SME lenders have had a nightmarish seven months. So have SMEs.

The good borrowers have been swept up in the collective backlash from banks, reeling from bad and doubtful debts caused by fraudulent borrowers. Last year was an annus horribilis indeed — a deteriorating macroeconomic environment causing overleveraged and fraudulent borrowers to collapse and genuine businesses to be hit with a liquidity crunch resulting from poor market conditions.

Sound SMEs with genuine businesses and with bona fide intent have been caught in the crossfire as banks went on a spree of pulling the rug from under even good businesses facing cash flow issues.

Difficulties in distinguishing between the good and bad intentioned borrowers resulted in severe collateral damage. Confidence on both sides — lenders and borrowers — is at its lowest I have seen in this market in the past two decades. SMEs are running scared and have lost considerable faith in banks as long-term partners.

This has resulted in some knee-jerk reactions and a slow down in SME lending. Banks are going slow on new approvals. A herd reaction is also being witnessed — numerous banks have said they would like to avoid lending to trading companies and focus on sectors such as manufacturing, real estate, contracting and so on.

This is odd for two reasons: first, trading activity dominates local non-oil GDP in the UAE and therefore cannot be ignored. And, second, if all banks do the same thing, will they not over-lend to these sectors?

There is a crisis of confidence, and banks being the main and only well-organised stakeholders in the game need to proactively take some steps to inject confidence back into the SME market. Much needs to be done, and here are some concrete steps that may be considered.

They may seem random, but each will have a considerable impact on confidence and open up new opportunities.

• Improve confidence in the SME community by improving access to finance.

A vast number of SMEs are unable to enjoy factoring or post-sale financing owing to the high-handed refusal by large entities to sign assignment agreements in favour of banks and their SME vendors. In other words, if a SME supplies goods to a blue-chip entity and the latter agrees in writing to route all payments to a designated bank account of the SME vendor, then the latter can raise financing against at the same.

Hundreds of millions dirhams in financing can be opened up if this happens. Banks will be well advised to band together, as a group or vide the UAE Banks Association to work with — and convince — the country’s top large corporates to agree to this. It’s done the world over … why not here?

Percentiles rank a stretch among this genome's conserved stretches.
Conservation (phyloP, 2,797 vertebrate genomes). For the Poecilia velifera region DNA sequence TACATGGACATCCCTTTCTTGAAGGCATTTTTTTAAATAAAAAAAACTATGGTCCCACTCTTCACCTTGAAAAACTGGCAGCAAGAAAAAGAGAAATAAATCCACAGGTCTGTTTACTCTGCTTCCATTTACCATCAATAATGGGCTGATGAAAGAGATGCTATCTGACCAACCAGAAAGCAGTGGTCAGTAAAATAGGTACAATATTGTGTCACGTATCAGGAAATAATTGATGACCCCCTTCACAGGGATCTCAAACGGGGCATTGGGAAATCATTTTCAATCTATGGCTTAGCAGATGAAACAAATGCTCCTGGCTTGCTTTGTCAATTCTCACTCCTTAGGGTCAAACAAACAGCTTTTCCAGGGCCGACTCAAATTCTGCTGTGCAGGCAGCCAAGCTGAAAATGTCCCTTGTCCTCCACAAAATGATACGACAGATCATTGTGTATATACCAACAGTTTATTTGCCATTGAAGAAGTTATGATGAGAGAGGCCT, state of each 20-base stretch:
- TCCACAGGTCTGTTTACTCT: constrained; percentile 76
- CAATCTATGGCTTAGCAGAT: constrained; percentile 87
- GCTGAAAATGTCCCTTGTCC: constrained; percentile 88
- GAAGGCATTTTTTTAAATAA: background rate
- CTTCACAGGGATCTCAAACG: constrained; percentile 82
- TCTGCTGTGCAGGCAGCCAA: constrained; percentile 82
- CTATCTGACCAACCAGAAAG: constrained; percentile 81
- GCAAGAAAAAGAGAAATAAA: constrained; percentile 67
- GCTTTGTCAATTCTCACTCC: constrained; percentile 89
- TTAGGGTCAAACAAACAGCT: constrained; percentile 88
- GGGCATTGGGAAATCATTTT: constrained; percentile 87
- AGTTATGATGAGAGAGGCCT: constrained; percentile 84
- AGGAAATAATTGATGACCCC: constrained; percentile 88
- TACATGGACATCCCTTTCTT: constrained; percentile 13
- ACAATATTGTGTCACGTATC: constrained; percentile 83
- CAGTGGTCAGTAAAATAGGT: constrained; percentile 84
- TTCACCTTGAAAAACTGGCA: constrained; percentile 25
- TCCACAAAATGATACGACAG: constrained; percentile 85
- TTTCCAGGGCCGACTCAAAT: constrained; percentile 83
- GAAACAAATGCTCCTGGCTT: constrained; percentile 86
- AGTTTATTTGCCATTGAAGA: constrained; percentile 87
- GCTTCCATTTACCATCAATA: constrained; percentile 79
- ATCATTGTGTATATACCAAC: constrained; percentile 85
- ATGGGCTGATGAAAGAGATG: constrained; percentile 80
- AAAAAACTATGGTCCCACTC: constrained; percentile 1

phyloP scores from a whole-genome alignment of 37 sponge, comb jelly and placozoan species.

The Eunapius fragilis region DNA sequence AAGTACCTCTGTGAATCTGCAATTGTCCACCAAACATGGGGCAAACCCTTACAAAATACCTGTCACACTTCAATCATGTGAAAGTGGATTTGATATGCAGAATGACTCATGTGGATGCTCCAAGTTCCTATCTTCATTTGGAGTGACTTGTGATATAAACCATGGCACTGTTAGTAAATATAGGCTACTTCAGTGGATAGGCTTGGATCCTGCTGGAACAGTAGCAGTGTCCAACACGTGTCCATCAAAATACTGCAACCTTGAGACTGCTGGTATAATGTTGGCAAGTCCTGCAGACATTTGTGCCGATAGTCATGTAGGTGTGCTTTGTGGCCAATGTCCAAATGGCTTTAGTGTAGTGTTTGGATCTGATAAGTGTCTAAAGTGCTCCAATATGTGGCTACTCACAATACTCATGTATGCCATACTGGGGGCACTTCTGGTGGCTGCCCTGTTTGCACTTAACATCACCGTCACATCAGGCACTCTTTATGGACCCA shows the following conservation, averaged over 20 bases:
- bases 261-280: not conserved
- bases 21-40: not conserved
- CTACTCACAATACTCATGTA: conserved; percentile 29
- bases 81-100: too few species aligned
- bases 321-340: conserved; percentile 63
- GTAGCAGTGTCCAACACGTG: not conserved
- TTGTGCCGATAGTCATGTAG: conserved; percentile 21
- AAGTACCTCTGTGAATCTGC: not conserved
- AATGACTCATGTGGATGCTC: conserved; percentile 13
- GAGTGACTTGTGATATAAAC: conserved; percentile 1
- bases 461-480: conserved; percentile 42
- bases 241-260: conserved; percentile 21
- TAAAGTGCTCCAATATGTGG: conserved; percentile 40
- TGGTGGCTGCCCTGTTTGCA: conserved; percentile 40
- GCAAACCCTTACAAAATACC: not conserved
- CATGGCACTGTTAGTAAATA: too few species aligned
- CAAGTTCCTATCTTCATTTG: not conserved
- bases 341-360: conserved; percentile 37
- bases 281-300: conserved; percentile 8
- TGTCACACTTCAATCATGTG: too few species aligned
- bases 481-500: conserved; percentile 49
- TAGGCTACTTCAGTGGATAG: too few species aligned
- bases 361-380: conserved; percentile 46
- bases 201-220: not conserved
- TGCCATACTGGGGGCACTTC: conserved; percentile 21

• Dodgy auditors have contributed in no mean way to the current mess.

Again, banks should collectively or vide the UAE Banks Association come up with a rating system to rate and impanel auditors. At Vianta, we have proposed an auditor rating system to some banks as a means of standardising it in the UAE.

This common system will help drive suspect audit firms out of the market, a clean up that is long overdue.

• On the subject of auditors, informal discussions reveal that banks have analysed their delinquent accounts to ascertain if there were common audit firms across accounts that have gone bad.

It escapes one why banks have not sued audit firms for misrepresentation or even had them publicly blacklisted. This area needs serious and immediate attention.

• Several successful restructurings of delinquent accounts have been agreed to by banks, and common standstill/repayment agreements signed.

Banks seem wary of publicising this, perhaps because they feel it will “encourage” fraudsters to come forward to demand restructurings of borrowings. This is a fallacious approach.

Banks are experienced enough to identify those with malicious intent. They should display confidence and publicise successes — this will encourage genuine borrowers to come forward before a crisis occurs and take preventive action in conjunction with banks. A win-win for all.

• Adopt a more forensic approach to conducting due diligence on borrowers instead of relying excessively on financial statements and client interviews.

We are working with several banks to assist them with credit support services in this area to enable them to significantly enhance their risk assessment of client risk. Outsourcing specific activities in the due diligence of borrowers will also enable relationship managers to cross sell more services and focus far more on managing risk as well.

This is a key area and help rebuild confidence between the risk/credit departments of banks and business units, something which became strained during the past year.

SMEs too need to take action to address the collapse in confidence among lenders. There are numerous trade associations in the UAE and it is time for them to wake up and realise that a proactive role is required to help their members’ access finance from banks.

Firms such as ours could work with them to develop frameworks to achieve this as we constantly hear banks lament the inert status of associations when it comes to addressing financing issues. A different approach is required on both sides — lenders and borrowers.

Things have changed. Status quo, it is not.

The writer is the Managing Director of Vianta Advisors.